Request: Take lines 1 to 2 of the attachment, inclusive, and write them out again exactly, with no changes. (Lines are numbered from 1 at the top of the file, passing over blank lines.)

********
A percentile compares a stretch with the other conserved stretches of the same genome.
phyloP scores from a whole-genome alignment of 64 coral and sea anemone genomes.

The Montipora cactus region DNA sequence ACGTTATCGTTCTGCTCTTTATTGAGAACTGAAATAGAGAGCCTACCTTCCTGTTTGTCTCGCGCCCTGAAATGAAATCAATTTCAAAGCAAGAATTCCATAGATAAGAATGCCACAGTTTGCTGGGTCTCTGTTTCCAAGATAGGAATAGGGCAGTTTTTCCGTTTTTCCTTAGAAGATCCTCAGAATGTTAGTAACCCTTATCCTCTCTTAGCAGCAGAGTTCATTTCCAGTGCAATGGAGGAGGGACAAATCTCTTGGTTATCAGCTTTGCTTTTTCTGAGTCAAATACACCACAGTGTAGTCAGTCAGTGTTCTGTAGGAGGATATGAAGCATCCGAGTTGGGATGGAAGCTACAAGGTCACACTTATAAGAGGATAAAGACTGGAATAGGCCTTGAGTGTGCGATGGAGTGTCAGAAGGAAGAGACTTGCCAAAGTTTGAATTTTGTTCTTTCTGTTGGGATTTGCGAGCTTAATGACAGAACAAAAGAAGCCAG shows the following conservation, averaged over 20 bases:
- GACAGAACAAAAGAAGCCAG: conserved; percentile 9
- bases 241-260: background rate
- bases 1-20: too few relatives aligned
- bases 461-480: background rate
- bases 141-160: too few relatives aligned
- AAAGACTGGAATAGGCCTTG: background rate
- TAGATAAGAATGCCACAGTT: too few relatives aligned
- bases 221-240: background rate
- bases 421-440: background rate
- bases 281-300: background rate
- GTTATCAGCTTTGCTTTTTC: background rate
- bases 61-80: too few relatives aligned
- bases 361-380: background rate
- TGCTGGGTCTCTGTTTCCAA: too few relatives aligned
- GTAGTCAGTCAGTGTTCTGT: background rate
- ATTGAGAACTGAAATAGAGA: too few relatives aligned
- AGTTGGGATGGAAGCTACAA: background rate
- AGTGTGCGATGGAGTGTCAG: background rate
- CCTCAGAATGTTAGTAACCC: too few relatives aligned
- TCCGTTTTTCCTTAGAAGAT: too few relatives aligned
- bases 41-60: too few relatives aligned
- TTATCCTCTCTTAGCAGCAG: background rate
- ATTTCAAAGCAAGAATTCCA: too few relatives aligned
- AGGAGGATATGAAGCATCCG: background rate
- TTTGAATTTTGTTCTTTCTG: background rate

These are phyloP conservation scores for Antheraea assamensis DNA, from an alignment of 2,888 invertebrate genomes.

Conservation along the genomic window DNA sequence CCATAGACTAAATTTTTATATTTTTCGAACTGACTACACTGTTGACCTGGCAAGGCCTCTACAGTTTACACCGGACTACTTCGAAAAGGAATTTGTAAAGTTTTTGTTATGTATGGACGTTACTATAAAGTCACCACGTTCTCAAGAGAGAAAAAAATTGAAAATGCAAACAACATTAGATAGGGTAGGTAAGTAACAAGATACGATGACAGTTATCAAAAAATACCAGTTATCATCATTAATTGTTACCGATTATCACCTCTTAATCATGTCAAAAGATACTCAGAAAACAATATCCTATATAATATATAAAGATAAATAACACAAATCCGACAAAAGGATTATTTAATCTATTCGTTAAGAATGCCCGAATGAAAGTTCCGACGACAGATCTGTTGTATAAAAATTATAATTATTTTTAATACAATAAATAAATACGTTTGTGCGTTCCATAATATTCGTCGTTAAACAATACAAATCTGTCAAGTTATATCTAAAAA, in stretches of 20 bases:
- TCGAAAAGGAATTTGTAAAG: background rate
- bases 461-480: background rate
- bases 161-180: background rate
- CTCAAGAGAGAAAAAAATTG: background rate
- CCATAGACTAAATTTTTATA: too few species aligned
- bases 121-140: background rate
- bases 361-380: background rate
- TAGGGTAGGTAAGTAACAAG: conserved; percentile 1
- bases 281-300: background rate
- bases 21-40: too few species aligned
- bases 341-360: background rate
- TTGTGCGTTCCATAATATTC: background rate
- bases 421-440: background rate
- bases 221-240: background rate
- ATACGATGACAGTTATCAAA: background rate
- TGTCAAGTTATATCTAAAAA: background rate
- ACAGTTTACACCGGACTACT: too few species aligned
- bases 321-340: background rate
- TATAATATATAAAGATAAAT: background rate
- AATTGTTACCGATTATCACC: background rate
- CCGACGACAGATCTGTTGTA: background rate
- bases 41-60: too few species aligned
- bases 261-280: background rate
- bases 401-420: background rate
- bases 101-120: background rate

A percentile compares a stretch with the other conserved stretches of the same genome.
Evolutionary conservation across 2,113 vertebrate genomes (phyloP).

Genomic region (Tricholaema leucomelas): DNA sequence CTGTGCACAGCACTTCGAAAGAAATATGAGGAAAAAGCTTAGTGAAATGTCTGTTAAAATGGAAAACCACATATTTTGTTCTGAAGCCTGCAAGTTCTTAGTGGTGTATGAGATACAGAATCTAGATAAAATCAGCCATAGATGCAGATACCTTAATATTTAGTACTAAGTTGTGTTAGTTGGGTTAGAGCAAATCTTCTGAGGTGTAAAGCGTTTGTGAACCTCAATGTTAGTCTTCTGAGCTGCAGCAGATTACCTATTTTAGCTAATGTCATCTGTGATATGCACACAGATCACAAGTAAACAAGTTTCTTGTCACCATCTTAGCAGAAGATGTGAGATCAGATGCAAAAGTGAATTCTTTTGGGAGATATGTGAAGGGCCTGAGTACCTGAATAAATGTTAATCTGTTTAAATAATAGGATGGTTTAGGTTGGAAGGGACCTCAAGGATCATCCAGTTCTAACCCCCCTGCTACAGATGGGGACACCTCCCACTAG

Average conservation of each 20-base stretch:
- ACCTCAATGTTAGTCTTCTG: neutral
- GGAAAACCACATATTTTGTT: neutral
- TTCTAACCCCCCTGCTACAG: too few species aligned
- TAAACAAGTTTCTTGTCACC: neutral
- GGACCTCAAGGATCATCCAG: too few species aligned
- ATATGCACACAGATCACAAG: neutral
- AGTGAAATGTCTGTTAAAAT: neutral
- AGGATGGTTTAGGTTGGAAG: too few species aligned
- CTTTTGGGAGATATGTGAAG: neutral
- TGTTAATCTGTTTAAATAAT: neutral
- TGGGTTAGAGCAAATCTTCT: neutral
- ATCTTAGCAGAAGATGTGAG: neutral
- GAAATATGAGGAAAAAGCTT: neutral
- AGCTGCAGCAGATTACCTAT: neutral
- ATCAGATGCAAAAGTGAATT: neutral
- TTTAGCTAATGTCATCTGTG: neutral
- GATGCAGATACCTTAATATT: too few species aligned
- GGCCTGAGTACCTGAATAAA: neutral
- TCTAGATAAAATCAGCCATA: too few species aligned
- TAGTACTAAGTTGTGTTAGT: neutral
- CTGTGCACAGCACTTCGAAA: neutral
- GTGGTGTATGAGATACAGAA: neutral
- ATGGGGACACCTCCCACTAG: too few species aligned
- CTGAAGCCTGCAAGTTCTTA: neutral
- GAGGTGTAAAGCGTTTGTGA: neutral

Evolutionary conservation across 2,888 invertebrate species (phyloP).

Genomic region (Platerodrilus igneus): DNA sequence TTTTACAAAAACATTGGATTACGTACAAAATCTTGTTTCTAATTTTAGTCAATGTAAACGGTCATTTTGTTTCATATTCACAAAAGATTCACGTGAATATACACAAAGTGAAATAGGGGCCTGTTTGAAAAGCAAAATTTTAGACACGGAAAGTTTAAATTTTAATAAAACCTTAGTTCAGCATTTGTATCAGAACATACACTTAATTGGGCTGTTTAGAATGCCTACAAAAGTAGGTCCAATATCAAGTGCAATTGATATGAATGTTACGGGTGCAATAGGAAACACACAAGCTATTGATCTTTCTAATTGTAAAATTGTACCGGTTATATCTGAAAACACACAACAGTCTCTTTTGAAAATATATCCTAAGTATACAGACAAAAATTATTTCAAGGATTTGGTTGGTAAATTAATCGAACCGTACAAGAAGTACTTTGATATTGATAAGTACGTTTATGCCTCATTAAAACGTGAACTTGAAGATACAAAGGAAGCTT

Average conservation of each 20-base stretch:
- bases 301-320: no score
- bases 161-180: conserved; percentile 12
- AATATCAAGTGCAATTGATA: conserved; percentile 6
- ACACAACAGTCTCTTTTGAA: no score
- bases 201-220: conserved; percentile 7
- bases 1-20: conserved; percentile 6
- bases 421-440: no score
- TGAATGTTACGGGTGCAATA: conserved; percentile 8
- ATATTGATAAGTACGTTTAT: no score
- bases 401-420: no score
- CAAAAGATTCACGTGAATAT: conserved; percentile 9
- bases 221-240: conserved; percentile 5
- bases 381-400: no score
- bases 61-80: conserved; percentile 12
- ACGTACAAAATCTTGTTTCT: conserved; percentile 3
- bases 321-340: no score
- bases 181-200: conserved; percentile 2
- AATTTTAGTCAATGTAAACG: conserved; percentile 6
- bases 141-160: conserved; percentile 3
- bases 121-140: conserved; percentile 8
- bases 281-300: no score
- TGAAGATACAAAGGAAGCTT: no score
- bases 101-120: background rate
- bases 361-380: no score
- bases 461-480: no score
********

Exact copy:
A percentile compares a stretch with the other conserved stretches of the same genome.
phyloP scores from a whole-genome alignment of 64 coral and sea anemone genomes.